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Cytotoxic Tolerance of Healthy and Cancerous Bone Cells to Anti-microbial Phenolic Compounds Depend on Culture Conditions

Karadas, Ozge, Mese, Gulistan, Ozcivici, Engin
Applied biochemistry and biotechnology 2019 v.188 no.2 pp. 514-526
Gram-positive bacteria, antibacterial properties, anticarcinogenic agents, antioxidants, bone marrow, cytotoxicity, mesenchymal stromal cells, osteosarcoma, polyphenols, rosemary, sage, stem cells, tissue engineering, viability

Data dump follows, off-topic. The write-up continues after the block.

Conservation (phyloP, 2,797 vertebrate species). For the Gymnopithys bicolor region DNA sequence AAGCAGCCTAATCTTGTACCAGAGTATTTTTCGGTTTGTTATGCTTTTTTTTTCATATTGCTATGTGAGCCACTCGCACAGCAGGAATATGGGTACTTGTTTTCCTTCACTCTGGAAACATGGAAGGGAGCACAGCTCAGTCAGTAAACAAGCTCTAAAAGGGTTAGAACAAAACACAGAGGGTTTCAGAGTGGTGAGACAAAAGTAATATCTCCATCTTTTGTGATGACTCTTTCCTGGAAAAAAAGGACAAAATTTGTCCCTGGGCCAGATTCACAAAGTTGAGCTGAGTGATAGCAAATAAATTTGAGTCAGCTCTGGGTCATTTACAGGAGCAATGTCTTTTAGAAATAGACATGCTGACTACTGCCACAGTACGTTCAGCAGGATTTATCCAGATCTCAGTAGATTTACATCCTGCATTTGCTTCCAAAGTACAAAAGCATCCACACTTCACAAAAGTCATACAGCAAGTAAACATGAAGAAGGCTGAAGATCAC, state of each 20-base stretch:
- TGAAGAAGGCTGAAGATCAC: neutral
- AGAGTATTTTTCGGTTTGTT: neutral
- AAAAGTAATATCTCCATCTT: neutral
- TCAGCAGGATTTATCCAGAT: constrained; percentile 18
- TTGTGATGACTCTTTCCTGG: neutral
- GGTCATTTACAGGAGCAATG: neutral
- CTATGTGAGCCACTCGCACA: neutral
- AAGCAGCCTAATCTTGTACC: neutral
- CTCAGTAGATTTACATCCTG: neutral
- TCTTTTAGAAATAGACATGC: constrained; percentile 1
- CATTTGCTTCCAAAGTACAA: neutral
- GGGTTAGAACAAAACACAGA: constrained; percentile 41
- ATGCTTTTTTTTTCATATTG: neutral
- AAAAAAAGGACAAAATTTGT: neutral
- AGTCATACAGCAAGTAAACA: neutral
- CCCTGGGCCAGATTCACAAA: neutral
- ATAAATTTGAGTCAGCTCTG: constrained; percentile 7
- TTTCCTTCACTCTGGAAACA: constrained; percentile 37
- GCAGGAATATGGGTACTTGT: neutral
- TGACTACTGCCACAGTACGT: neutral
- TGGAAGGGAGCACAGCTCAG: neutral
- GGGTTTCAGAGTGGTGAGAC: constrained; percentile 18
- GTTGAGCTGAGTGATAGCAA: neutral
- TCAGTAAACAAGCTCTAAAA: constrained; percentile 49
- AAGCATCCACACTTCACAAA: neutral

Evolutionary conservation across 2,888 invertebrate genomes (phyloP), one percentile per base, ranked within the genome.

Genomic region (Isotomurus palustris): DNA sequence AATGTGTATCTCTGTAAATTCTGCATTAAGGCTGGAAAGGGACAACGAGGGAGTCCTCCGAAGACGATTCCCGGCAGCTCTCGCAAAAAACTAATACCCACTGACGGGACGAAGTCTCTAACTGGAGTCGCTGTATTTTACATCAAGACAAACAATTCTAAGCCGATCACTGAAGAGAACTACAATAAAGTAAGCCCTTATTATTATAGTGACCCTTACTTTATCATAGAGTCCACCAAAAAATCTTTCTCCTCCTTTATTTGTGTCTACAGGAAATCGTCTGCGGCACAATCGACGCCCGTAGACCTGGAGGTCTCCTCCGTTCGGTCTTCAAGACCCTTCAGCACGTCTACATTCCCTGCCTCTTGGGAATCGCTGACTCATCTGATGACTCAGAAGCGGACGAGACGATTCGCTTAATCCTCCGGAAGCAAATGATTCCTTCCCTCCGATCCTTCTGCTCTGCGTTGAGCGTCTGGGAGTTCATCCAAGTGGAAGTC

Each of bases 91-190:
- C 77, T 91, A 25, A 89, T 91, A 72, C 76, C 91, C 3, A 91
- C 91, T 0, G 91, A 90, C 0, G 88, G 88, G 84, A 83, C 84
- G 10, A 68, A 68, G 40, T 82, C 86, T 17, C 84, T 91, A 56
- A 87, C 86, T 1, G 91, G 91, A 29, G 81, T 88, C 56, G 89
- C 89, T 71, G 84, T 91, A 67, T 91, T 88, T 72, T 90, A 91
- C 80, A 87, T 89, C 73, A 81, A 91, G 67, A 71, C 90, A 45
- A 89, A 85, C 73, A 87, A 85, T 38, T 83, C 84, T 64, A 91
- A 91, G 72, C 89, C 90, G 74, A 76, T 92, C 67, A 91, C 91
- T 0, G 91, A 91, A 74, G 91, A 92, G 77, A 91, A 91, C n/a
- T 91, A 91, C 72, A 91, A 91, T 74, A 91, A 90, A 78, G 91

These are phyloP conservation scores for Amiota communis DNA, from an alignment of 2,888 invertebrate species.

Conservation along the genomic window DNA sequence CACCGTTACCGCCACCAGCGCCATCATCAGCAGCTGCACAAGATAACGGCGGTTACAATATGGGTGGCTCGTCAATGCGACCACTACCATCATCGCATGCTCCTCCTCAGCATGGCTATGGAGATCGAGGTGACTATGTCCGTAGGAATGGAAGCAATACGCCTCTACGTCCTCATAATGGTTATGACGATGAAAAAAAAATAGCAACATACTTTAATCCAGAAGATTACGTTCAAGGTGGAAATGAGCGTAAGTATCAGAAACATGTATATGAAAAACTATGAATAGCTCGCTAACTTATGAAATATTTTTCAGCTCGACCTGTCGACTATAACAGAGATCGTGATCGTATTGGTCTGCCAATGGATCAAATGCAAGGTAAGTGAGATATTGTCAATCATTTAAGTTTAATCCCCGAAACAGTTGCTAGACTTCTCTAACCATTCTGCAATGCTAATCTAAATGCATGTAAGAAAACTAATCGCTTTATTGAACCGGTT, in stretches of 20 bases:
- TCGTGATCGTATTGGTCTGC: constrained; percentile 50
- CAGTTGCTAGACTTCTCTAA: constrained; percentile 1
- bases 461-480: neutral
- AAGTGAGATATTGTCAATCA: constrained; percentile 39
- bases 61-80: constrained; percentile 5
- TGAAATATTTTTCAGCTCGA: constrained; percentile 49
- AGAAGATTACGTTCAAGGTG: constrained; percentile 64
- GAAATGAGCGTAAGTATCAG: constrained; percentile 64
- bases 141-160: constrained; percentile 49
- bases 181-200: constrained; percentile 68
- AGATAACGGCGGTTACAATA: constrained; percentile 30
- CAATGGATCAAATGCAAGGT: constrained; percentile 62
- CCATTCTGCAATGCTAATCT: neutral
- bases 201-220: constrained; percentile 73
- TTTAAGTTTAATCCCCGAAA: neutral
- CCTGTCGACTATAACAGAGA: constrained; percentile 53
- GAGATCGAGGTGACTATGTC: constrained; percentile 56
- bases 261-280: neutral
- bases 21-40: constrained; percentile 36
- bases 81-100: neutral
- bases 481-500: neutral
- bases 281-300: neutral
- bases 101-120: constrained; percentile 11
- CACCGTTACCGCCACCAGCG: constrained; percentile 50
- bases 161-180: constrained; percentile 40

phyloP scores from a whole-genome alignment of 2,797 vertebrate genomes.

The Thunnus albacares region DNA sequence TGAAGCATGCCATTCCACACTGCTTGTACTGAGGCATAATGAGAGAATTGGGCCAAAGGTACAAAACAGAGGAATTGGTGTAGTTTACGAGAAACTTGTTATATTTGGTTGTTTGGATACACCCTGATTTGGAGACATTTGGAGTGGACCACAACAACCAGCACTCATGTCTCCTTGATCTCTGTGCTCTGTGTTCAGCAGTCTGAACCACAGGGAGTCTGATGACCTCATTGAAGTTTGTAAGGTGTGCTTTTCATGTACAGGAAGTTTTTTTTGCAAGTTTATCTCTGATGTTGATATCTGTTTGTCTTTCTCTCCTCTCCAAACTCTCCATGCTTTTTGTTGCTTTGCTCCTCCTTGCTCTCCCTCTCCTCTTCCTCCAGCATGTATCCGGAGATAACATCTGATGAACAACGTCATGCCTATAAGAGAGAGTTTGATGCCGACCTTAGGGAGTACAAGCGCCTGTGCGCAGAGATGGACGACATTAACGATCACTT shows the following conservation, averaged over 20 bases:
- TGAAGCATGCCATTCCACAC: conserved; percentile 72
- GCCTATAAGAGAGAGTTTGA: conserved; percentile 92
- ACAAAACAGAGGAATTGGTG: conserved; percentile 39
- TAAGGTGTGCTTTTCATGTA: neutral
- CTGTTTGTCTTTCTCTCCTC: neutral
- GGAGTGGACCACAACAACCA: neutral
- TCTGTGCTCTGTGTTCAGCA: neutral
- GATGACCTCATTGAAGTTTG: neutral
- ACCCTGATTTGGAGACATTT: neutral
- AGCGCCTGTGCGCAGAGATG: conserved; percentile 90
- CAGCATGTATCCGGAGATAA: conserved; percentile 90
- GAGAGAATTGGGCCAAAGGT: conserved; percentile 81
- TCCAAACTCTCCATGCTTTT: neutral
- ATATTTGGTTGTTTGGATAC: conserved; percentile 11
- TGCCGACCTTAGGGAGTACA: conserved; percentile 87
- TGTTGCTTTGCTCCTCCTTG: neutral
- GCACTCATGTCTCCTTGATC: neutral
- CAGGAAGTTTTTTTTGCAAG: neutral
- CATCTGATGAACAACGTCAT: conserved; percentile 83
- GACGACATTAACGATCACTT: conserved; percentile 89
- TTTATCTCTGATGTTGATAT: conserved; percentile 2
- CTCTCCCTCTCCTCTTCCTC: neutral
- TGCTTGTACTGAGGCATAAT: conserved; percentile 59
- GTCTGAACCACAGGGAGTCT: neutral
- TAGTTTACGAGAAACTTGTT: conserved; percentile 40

Carnosol and carnosic acid are polyphenolic compounds found in rosemary and sage with known anti-oxidant, anti-inflammatory, and anti-microbial properties. Here, we addressed the potential use of carnosol and carnosic acid for in vitro bone tissue engineering applications, specifically depending on their cytotoxic effects on bone marrow stromal and stem cells, and osteosarcoma cells in monolayer and 3D cultures. Carnosol and carnosic acid displayed a bacteriostatic effect on Gram-positive bacteria, especially on S. aureus. The viability results indicated that bone marrow stromal cells and bone marrow stem cells were more tolerant to the presence of carnosol compared to osteosarcoma cells. 3D culture conditions increased this tolerance further for healthy cells, while not affecting the cytotoxic potential of carnosol for osteosarcoma cells. Carnosic acid was found to be more cytotoxic for all cell types used in the study. Results suggest that phenolic compounds might have potential use as anti-microbial and anti-carcinogenic agents for bone tissue engineering with further optimization for controlled release.